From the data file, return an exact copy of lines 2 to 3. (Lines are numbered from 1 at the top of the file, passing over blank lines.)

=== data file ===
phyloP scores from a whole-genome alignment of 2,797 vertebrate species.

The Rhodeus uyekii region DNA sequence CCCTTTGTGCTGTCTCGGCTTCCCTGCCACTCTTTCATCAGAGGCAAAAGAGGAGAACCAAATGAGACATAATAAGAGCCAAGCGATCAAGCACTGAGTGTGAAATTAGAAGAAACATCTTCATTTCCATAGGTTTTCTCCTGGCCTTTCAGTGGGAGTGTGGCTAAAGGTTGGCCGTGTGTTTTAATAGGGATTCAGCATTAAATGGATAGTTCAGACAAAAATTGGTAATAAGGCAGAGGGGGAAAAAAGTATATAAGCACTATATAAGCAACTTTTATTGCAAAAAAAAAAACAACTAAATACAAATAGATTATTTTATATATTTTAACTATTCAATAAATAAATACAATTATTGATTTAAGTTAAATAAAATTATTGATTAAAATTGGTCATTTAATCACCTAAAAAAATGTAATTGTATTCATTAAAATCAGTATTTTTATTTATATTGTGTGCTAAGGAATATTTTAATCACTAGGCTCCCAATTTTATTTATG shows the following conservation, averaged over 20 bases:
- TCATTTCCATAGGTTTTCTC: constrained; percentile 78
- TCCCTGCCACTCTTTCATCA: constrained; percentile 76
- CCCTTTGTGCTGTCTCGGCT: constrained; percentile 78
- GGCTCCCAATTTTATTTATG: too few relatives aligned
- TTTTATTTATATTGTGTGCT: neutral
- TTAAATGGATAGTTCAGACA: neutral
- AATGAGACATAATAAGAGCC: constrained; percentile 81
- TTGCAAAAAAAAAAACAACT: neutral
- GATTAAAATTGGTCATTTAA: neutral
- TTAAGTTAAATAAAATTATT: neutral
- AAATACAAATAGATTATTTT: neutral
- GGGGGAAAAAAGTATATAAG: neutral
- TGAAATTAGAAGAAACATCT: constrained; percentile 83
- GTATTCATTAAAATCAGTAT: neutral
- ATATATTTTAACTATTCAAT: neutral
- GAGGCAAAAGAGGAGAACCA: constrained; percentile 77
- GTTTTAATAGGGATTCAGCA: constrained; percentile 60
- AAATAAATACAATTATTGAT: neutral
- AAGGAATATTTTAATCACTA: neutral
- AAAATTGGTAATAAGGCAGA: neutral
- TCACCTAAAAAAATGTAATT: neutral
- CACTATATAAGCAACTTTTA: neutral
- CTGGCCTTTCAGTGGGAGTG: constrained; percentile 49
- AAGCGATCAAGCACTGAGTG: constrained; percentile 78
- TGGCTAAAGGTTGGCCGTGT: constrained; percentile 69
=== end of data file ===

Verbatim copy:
The Rhodeus uyekii region DNA sequence CCCTTTGTGCTGTCTCGGCTTCCCTGCCACTCTTTCATCAGAGGCAAAAGAGGAGAACCAAATGAGACATAATAAGAGCCAAGCGATCAAGCACTGAGTGTGAAATTAGAAGAAACATCTTCATTTCCATAGGTTTTCTCCTGGCCTTTCAGTGGGAGTGTGGCTAAAGGTTGGCCGTGTGTTTTAATAGGGATTCAGCATTAAATGGATAGTTCAGACAAAAATTGGTAATAAGGCAGAGGGGGAAAAAAGTATATAAGCACTATATAAGCAACTTTTATTGCAAAAAAAAAAACAACTAAATACAAATAGATTATTTTATATATTTTAACTATTCAATAAATAAATACAATTATTGATTTAAGTTAAATAAAATTATTGATTAAAATTGGTCATTTAATCACCTAAAAAAATGTAATTGTATTCATTAAAATCAGTATTTTTATTTATATTGTGTGCTAAGGAATATTTTAATCACTAGGCTCCCAATTTTATTTATG shows the following conservation, averaged over 20 bases:
- TCATTTCCATAGGTTTTCTC: constrained; percentile 78